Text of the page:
2 thoughts on “12 Best Ways to Pay for a Roof

  1. I’m on the other side – the customer that could not afford a new roof. But my roof was 33 years old, and many fascia boards rotted. Really needed to find a way to do it. I’m fine on the equity side, and financially could have done the home equity loan route. But… I have one room I tore down to studs/cement, still a work in progress. No financer would do the home equity without a full appraisal, and they all said that room would be a showstopper.

    I heard about the http://www.heroprogram.com1 from one of the roofing companies, and started to see a few offering it as an option. I believe it’s only in a few states so far. It worked for me. Interest rate is a bit high, although still lower than trying to go the peer-to-peer lending route, and the taxes get tacked on to property tax bill as another line item. So I plan to pay it off sooner rather than over 20 years. But it did work to get my roof done now.

    From what I understand the loan/lien then supercedes the primary mortgage even as the first to be paid back in case of default. Lenders can’t be liking that.

    It’s not a magic bullet, and could get some into trouble if they already are stretched on finances. Not being able to afford the yearly tax bills probably get many into trouble. But it worked for me, and the addition to the yearly taxes isn’t a problem for me. Just saying it’s something they need to consider carefully.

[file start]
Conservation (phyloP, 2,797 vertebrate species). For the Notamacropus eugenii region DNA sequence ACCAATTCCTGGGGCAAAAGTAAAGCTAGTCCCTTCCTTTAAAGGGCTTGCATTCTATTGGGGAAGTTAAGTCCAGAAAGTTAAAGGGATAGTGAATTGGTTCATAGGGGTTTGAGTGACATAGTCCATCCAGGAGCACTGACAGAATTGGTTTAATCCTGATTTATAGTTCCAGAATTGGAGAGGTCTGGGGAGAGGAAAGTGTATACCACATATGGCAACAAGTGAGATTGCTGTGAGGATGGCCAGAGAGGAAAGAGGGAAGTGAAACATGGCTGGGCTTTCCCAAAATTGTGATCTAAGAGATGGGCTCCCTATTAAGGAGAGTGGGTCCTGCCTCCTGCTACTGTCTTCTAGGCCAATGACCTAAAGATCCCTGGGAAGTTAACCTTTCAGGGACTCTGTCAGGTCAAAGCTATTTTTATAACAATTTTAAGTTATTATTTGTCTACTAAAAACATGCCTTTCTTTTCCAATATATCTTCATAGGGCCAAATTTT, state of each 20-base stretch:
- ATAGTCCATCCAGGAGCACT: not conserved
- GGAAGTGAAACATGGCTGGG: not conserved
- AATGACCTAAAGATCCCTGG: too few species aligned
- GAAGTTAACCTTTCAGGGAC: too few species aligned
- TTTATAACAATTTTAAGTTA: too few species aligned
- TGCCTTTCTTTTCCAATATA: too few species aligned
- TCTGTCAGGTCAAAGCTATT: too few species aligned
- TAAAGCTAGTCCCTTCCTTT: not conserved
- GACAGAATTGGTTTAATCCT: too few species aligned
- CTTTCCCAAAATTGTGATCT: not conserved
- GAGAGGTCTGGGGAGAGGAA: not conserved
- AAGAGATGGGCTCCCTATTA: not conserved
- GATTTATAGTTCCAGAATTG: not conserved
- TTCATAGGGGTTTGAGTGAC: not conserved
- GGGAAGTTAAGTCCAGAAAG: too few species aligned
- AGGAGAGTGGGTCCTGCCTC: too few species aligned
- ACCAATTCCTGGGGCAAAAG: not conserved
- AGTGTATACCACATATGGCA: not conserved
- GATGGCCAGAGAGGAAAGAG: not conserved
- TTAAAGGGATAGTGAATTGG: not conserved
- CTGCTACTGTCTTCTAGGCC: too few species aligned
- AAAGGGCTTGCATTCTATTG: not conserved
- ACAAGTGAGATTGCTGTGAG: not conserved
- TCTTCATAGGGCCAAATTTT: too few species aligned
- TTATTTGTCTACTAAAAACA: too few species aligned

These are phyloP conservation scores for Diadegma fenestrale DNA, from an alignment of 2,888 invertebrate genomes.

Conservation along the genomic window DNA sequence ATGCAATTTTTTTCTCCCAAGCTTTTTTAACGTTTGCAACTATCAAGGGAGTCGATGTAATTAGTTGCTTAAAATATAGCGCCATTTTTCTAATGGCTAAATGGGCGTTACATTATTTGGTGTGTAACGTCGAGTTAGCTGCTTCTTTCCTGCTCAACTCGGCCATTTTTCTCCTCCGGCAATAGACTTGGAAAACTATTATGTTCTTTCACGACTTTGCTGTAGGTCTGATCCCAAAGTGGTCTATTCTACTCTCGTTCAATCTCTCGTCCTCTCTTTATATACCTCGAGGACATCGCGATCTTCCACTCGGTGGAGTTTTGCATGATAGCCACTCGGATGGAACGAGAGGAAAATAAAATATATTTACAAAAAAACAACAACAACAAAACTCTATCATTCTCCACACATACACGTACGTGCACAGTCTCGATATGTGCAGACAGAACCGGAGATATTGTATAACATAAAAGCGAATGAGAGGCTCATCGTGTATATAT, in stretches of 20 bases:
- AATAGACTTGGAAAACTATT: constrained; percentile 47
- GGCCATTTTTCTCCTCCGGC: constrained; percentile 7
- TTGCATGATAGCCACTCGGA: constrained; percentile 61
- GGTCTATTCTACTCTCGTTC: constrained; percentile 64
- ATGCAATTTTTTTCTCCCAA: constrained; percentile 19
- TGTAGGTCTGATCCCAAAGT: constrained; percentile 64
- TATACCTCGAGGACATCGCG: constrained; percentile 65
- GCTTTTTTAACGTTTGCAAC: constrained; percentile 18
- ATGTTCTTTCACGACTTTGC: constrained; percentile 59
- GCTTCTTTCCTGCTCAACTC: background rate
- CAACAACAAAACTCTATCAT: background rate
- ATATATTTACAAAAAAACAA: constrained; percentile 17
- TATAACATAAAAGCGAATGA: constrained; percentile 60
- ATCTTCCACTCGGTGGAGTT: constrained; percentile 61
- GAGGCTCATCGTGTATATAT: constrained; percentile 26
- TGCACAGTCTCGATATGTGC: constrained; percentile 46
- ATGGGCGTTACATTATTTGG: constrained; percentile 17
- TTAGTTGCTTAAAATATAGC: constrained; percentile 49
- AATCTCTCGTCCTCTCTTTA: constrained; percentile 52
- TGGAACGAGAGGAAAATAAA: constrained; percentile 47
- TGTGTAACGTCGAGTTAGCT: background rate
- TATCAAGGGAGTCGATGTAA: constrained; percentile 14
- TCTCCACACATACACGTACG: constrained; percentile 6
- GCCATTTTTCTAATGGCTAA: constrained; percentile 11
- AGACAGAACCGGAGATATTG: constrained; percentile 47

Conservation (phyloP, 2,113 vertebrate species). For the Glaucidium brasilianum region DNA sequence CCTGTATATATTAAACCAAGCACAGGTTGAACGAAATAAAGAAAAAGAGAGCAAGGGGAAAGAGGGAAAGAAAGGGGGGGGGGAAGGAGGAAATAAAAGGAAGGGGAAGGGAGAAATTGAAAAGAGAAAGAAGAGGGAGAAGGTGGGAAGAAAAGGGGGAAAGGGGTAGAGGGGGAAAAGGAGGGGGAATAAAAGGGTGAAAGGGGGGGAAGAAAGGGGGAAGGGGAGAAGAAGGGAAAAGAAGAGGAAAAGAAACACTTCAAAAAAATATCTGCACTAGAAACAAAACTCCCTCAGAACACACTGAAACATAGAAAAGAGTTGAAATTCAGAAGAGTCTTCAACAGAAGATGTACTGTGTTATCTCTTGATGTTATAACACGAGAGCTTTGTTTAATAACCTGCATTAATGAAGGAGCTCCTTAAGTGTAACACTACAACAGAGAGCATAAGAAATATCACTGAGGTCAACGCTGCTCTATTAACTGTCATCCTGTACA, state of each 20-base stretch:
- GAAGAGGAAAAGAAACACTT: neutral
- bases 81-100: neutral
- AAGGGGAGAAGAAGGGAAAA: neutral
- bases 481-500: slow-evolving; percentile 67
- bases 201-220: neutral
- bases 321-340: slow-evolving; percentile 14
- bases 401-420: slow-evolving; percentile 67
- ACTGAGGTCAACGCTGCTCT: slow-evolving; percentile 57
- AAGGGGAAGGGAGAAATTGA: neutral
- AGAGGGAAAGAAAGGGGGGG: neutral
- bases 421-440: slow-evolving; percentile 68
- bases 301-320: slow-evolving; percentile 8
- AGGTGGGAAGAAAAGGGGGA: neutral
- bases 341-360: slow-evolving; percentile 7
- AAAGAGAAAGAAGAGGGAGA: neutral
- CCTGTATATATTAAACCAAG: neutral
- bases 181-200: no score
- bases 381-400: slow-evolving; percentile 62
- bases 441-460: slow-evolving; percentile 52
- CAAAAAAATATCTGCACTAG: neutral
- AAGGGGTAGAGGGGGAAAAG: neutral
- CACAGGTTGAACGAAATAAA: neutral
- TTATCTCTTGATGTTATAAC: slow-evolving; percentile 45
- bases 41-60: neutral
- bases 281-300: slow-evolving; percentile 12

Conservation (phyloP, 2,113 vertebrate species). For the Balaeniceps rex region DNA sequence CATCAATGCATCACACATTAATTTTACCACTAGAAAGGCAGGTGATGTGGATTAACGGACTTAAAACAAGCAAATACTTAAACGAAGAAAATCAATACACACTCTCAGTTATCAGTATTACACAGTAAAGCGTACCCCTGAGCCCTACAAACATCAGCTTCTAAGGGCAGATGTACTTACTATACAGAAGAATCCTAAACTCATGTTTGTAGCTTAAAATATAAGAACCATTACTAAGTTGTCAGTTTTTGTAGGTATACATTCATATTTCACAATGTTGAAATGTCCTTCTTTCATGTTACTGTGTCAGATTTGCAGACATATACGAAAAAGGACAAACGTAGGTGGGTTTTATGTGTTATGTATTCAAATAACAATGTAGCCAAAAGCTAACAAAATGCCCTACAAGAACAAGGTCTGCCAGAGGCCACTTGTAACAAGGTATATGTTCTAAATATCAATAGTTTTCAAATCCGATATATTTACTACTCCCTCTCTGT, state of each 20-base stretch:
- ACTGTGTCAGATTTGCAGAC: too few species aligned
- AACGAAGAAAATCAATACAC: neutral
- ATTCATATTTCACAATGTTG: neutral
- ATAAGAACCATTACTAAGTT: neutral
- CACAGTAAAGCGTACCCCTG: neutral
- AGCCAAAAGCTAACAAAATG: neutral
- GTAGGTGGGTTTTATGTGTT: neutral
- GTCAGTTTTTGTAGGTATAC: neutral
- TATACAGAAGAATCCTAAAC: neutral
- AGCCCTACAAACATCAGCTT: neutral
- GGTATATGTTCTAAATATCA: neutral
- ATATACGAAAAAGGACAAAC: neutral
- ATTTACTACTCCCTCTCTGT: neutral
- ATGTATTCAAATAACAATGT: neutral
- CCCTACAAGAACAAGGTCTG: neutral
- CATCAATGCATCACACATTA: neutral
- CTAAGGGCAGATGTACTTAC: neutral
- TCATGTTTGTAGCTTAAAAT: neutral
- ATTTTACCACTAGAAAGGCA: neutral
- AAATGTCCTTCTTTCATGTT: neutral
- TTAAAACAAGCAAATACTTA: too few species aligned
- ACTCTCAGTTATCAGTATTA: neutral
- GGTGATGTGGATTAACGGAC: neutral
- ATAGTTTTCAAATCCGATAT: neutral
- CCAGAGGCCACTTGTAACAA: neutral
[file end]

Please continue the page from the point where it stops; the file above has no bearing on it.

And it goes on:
I should probably also mention, that because it was about the only way I could find to get the roof done, I then cut down my shortlist of potential roofers to only those working with the HERO program. Some of them did offer some other financing options, but I didn’t look to see what the others were all about and/or if they’d need an appraisal also. HERO program did not require an appraisal, nor did it require a specific credit score. It seems based more on equity and payment history – and that worked out for me. And the program does require it be a cool roof (lighter color), or have additional insulation added to help make the roof more efficient.

    Another option that could work is a peer-to-peer loan through something like http://www.prosper.com. The better your credit history, the better your rate. But they only offer 3 and 5 year options. Since the Hero Program is only in a few states, the peer-to-peer might be better for many, but I didn’t need to go there for this project. Hero Program was available in California – so that worked for me.

    1. Thanks for adding to the content of this post. Before your comment, I had no idea about the Hero Program…Thanks for sharing

Comments are closed.